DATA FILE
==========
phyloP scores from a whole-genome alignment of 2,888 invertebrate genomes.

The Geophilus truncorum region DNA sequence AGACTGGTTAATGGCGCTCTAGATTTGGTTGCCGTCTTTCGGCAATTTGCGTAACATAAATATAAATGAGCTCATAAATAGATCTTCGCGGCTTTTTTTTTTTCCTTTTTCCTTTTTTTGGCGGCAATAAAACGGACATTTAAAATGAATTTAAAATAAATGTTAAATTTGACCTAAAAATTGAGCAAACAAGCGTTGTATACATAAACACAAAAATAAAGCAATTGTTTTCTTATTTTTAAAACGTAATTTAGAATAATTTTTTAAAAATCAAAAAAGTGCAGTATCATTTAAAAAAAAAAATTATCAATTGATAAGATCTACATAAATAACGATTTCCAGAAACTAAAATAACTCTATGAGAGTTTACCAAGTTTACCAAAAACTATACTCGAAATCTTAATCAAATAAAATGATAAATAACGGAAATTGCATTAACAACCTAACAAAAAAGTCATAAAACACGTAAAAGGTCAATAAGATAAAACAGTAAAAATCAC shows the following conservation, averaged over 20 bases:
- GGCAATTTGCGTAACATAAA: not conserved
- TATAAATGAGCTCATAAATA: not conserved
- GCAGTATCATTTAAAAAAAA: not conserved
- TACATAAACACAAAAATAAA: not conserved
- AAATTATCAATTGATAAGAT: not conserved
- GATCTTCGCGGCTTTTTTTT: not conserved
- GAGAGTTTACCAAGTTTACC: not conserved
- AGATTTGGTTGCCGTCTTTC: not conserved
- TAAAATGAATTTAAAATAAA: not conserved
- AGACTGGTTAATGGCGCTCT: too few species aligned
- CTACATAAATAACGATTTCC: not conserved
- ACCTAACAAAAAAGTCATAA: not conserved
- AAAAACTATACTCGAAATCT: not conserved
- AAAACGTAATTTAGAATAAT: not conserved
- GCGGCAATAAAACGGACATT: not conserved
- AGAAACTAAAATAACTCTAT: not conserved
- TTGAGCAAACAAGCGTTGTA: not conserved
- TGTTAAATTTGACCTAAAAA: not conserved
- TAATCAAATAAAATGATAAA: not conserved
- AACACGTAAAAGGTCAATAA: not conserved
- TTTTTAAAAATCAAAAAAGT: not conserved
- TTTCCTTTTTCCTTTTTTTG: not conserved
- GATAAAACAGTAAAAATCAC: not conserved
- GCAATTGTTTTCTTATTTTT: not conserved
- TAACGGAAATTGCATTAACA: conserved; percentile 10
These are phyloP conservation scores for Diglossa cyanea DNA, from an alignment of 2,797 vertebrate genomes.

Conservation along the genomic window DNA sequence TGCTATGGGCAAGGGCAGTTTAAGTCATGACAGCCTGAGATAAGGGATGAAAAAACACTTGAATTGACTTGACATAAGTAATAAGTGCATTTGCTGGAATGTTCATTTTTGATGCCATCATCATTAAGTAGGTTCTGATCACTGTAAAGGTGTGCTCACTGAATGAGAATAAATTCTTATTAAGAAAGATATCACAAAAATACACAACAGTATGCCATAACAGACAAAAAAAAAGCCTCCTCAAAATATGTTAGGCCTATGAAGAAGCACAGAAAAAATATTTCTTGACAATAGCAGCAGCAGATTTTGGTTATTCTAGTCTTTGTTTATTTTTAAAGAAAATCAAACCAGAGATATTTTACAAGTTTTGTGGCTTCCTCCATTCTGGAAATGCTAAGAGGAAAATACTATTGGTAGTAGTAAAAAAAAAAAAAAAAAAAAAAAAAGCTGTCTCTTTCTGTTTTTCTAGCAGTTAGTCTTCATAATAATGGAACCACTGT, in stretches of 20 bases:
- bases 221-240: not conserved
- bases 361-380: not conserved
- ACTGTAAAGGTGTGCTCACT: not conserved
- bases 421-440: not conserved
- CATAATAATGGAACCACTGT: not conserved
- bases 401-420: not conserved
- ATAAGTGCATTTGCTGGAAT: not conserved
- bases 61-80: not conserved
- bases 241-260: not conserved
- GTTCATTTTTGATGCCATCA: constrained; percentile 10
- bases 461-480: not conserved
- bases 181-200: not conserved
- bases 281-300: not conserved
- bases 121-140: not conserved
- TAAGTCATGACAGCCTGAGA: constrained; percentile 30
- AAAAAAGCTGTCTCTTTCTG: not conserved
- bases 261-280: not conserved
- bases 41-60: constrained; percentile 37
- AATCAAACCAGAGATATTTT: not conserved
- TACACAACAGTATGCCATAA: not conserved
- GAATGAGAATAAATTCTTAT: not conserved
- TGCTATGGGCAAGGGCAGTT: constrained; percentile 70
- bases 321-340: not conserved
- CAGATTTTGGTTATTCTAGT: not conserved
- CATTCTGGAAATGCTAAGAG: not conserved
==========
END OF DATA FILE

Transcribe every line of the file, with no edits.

phyloP scores from a whole-genome alignment of 2,888 invertebrate genomes.

The Geophilus truncorum region DNA sequence AGACTGGTTAATGGCGCTCTAGATTTGGTTGCCGTCTTTCGGCAATTTGCGTAACATAAATATAAATGAGCTCATAAATAGATCTTCGCGGCTTTTTTTTTTTCCTTTTTCCTTTTTTTGGCGGCAATAAAACGGACATTTAAAATGAATTTAAAATAAATGTTAAATTTGACCTAAAAATTGAGCAAACAAGCGTTGTATACATAAACACAAAAATAAAGCAATTGTTTTCTTATTTTTAAAACGTAATTTAGAATAATTTTTTAAAAATCAAAAAAGTGCAGTATCATTTAAAAAAAAAAATTATCAATTGATAAGATCTACATAAATAACGATTTCCAGAAACTAAAATAACTCTATGAGAGTTTACCAAGTTTACCAAAAACTATACTCGAAATCTTAATCAAATAAAATGATAAATAACGGAAATTGCATTAACAACCTAACAAAAAAGTCATAAAACACGTAAAAGGTCAATAAGATAAAACAGTAAAAATCAC shows the following conservation, averaged over 20 bases:
- GGCAATTTGCGTAACATAAA: not conserved
- TATAAATGAGCTCATAAATA: not conserved
- GCAGTATCATTTAAAAAAAA: not conserved
- TACATAAACACAAAAATAAA: not conserved
- AAATTATCAATTGATAAGAT: not conserved
- GATCTTCGCGGCTTTTTTTT: not conserved
- GAGAGTTTACCAAGTTTACC: not conserved
- AGATTTGGTTGCCGTCTTTC: not conserved
- TAAAATGAATTTAAAATAAA: not conserved
- AGACTGGTTAATGGCGCTCT: too few species aligned
- CTACATAAATAACGATTTCC: not conserved
- ACCTAACAAAAAAGTCATAA: not conserved
- AAAAACTATACTCGAAATCT: not conserved
- AAAACGTAATTTAGAATAAT: not conserved
- GCGGCAATAAAACGGACATT: not conserved
- AGAAACTAAAATAACTCTAT: not conserved
- TTGAGCAAACAAGCGTTGTA: not conserved
- TGTTAAATTTGACCTAAAAA: not conserved
- TAATCAAATAAAATGATAAA: not conserved
- AACACGTAAAAGGTCAATAA: not conserved
- TTTTTAAAAATCAAAAAAGT: not conserved
- TTTCCTTTTTCCTTTTTTTG: not conserved
- GATAAAACAGTAAAAATCAC: not conserved
- GCAATTGTTTTCTTATTTTT: not conserved
- TAACGGAAATTGCATTAACA: conserved; percentile 10
These are phyloP conservation scores for Diglossa cyanea DNA, from an alignment of 2,797 vertebrate genomes.

Conservation along the genomic window DNA sequence TGCTATGGGCAAGGGCAGTTTAAGTCATGACAGCCTGAGATAAGGGATGAAAAAACACTTGAATTGACTTGACATAAGTAATAAGTGCATTTGCTGGAATGTTCATTTTTGATGCCATCATCATTAAGTAGGTTCTGATCACTGTAAAGGTGTGCTCACTGAATGAGAATAAATTCTTATTAAGAAAGATATCACAAAAATACACAACAGTATGCCATAACAGACAAAAAAAAAGCCTCCTCAAAATATGTTAGGCCTATGAAGAAGCACAGAAAAAATATTTCTTGACAATAGCAGCAGCAGATTTTGGTTATTCTAGTCTTTGTTTATTTTTAAAGAAAATCAAACCAGAGATATTTTACAAGTTTTGTGGCTTCCTCCATTCTGGAAATGCTAAGAGGAAAATACTATTGGTAGTAGTAAAAAAAAAAAAAAAAAAAAAAAAAGCTGTCTCTTTCTGTTTTTCTAGCAGTTAGTCTTCATAATAATGGAACCACTGT, in stretches of 20 bases:
- bases 221-240: not conserved
- bases 361-380: not conserved
- ACTGTAAAGGTGTGCTCACT: not conserved
- bases 421-440: not conserved
- CATAATAATGGAACCACTGT: not conserved
- bases 401-420: not conserved
- ATAAGTGCATTTGCTGGAAT: not conserved
- bases 61-80: not conserved
- bases 241-260: not conserved
- GTTCATTTTTGATGCCATCA: constrained; percentile 10
- bases 461-480: not conserved
- bases 181-200: not conserved
- bases 281-300: not conserved
- bases 121-140: not conserved
- TAAGTCATGACAGCCTGAGA: constrained; percentile 30
- AAAAAAGCTGTCTCTTTCTG: not conserved
- bases 261-280: not conserved
- bases 41-60: constrained; percentile 37
- AATCAAACCAGAGATATTTT: not conserved
- TACACAACAGTATGCCATAA: not conserved
- GAATGAGAATAAATTCTTAT: not conserved
- TGCTATGGGCAAGGGCAGTT: constrained; percentile 70
- bases 321-340: not conserved
- CAGATTTTGGTTATTCTAGT: not conserved
- CATTCTGGAAATGCTAAGAG: not conserved